The diplomatic drama that unfolded over Syria this week will be just a footnote in history. But in these days of disintegrating conditions on the ground, it serves as a snapshot of global paralysis and geopolitical dysfunction that prevents any degree of accountability and containment in Syria’s conflict.
This round of debate began when France, backed by dozens of countries, made a push to refer Syrian war crimes to the International Criminal Court. But as the resolution moved to a vote in the Security Council on Thursday, Russia and China swiftly blocked it. By the BBC’s count, it was the fourth time those two states have vetoed action by the U.N. Security Council, protecting their strategic allies in the government of President Bashar al-Assad. That leaves Assad’s opponents to look for strenuous alternatives. As the New York Times explains, they can now look to set up a special tribunal, outside the remit of the ICC, or pursue a relatively rare “Uniting for Peace” resolution at the U.N. General Assembly, which would bypass a deadlocked Security Council.
It’s not the only case study in the need to work around international rules. This week the U.N. Secretary-General Ban Ki-moon made the case that it’s time to sideline Syrian state sovereignty in order to deliver aid to rebel-held areas without regime consent. The government is “failing in its responsibility to look after its own people,” Ban wrote in a confidential report, cited by the New York Times. Government blockades have reportedly left 241,000 people without access to food, with millions more lacking health care and basic services.
The accelerated debate over how to bend the norms to benefit Syria’s people comes alongside an escalating battle on the ground – a surge in fighting and bombings that lifted Syria’s death toll to at least 162,000 people, a spike of roughly 10,000 casualties over the past two months. The British-based Syrian Observatory for Human Rights, which keeps the count, estimated that pro-regime troops have lost more fighters than rebel forces – part of the high cost of maintaining a relative upper hand, in what has devolved into a turf war in each Syrian province.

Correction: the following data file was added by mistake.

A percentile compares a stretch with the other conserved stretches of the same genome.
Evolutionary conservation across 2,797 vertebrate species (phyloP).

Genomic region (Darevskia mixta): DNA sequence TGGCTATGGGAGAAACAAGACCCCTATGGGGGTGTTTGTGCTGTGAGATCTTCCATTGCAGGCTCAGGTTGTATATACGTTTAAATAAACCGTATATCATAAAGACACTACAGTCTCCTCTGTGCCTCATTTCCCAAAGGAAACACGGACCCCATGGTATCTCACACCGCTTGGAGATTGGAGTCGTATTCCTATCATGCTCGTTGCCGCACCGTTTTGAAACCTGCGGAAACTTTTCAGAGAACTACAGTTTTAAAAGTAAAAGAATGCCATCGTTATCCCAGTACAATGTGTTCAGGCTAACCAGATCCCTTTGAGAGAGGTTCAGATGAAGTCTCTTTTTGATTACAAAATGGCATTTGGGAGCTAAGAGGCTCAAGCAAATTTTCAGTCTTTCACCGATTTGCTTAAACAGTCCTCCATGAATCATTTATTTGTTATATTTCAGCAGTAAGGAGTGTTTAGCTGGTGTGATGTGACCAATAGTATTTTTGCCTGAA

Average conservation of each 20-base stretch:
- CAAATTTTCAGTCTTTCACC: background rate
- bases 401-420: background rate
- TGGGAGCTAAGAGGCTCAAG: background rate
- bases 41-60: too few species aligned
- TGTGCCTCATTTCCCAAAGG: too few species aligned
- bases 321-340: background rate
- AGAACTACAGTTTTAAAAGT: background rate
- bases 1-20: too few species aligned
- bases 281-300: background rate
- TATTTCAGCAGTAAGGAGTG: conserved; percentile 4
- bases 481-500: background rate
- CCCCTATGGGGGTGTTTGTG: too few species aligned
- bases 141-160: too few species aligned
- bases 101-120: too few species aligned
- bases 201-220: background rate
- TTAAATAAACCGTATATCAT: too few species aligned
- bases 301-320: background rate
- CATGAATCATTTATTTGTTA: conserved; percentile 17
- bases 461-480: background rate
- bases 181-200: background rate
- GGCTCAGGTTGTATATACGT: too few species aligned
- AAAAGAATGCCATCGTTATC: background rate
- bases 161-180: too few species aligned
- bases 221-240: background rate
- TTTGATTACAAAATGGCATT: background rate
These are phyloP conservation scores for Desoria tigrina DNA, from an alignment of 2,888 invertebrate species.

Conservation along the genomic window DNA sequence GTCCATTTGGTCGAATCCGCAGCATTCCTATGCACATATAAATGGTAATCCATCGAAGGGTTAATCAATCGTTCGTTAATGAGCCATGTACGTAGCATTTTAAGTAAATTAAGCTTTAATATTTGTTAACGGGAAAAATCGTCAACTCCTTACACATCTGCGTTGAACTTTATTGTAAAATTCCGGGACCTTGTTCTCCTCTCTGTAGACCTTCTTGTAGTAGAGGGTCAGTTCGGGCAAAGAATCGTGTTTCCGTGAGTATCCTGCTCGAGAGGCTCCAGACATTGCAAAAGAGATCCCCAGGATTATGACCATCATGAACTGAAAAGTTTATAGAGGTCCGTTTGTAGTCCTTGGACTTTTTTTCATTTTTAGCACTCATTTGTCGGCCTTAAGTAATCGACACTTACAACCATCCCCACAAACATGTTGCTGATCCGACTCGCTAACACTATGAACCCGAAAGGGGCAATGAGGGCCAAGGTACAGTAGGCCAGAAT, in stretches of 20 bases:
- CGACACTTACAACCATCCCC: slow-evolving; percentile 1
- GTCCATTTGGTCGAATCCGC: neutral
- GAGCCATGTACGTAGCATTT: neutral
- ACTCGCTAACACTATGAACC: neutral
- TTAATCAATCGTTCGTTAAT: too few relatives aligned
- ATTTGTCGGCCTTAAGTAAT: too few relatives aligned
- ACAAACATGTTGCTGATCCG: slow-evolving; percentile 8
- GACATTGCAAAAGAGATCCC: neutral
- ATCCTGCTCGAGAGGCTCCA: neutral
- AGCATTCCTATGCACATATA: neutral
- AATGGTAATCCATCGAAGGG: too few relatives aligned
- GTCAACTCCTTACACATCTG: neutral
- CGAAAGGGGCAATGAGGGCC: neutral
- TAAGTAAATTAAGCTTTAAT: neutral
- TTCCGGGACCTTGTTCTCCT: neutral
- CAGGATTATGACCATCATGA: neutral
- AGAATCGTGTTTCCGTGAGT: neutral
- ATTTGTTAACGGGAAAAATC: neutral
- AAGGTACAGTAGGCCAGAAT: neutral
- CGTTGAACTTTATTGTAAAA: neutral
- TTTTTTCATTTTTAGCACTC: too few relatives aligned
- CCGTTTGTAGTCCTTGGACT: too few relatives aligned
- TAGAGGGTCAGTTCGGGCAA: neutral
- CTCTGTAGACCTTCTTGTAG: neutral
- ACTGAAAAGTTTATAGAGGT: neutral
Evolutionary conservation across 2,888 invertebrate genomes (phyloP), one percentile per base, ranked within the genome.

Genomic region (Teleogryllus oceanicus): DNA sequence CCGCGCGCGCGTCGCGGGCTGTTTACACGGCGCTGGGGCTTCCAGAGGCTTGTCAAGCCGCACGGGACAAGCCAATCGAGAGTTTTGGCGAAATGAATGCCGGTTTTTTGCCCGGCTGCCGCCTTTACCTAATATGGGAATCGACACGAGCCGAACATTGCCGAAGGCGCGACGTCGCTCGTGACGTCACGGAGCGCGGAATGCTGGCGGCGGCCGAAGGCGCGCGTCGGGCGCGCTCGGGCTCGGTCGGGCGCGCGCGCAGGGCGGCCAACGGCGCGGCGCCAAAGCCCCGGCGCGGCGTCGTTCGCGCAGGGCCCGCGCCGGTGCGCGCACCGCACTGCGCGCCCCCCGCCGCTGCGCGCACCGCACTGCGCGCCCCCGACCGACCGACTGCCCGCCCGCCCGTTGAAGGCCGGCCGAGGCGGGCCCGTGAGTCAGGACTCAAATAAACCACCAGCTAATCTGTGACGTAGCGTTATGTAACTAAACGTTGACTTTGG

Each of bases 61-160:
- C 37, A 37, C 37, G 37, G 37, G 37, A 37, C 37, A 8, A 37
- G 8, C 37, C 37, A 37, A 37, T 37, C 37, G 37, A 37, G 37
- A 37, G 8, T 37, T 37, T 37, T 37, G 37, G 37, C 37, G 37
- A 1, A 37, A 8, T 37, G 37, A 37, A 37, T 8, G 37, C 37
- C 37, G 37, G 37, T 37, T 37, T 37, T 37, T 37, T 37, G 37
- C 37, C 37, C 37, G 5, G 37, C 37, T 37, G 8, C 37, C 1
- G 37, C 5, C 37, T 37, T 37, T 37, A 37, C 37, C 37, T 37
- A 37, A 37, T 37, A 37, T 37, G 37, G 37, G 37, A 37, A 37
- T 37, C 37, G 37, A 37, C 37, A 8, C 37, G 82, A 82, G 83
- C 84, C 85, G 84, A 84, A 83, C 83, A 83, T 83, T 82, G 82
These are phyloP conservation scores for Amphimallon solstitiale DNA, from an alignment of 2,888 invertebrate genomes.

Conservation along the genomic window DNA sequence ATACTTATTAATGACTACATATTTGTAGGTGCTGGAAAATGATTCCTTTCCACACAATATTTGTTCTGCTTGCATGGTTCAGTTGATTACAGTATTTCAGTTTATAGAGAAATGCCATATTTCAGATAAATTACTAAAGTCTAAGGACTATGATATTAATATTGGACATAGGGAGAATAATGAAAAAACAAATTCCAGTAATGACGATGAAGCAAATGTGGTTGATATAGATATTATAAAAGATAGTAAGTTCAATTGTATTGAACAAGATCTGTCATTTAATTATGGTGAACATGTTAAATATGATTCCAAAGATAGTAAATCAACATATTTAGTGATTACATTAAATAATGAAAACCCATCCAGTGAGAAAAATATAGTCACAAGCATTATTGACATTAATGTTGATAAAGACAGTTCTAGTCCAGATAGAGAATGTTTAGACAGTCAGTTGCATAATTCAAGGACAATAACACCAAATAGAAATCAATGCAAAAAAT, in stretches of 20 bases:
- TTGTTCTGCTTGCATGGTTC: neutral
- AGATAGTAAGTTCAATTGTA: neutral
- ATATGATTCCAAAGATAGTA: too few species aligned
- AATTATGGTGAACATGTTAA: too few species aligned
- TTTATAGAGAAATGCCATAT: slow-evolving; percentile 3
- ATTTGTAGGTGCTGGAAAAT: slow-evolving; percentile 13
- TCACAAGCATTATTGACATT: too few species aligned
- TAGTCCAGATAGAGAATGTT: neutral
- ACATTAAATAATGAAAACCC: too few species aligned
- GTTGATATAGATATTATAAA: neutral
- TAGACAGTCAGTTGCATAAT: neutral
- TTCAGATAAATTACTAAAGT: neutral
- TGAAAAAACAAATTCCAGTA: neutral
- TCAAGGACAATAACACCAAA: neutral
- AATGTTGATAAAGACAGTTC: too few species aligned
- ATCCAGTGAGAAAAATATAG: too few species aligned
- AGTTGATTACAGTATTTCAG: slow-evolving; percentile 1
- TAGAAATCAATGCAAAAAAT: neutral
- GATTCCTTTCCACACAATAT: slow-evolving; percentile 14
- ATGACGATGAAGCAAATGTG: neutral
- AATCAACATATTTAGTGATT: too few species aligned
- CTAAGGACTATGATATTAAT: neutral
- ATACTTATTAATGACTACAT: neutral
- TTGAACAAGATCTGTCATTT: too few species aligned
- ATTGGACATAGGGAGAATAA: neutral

On Sunday al-Qaida-linked Jabhat al-Nusra launched four suicide bomb attacks on army positions, while announcing it would create “an arms factory” to supply its fighters in Syria. Last week Assad troops lost their chief of air defense forces when Lt. Gen. Hussein Ayoub Ishaq was killed in battle. Elsewhere, a mortar shell hit an Assad election rally in Deraa, killing an estimated 21 people. The bombing of Aleppo’s Carlton Citadel Hotel earlier this month is still providing rebels with a palpable morale boost, says one of the opposition’s most wanted commanders. He revealed himself to the Guardian as the architect of the Carlton attack, describing the ongoing campaign to tunnel under the city of Aleppo and strike government targets with underground explosives.
All this at a time when Syria’s military is, generally speaking, on the up in the fight. The Syrian army launched a counteroffensive against rebels in Deraa, who have been fighting each other in a spate of rivalrous infighting. Back in Aleppo, government troops repelled rebel forces who have been fighting to take control of a landmark prison – an offensive that has lasted for roughly a year (we’ve covered how prison inmates have languished in the shadows of the fight).
Outside prison, civilians are languishing in broad daylight. Areas of Aleppo have been without power and water for weeks; some Damascus suburbs have also gone dark. Deir Ezzor is feeling a heavier hand of Sharia law, as we documented in one case of a woman’s wedding celebrations, interrupted. And according to a new report, Syria is now the world’s biggest crisis of internally displaced people, or IDPs. More than three years into the conflict, roughly 9,500 Syrians are being displaced each day – approximately one family per minute becoming refugees on their own home soil. It’s proven to be a scale of disaster that the world is either unwilling or unable to handle.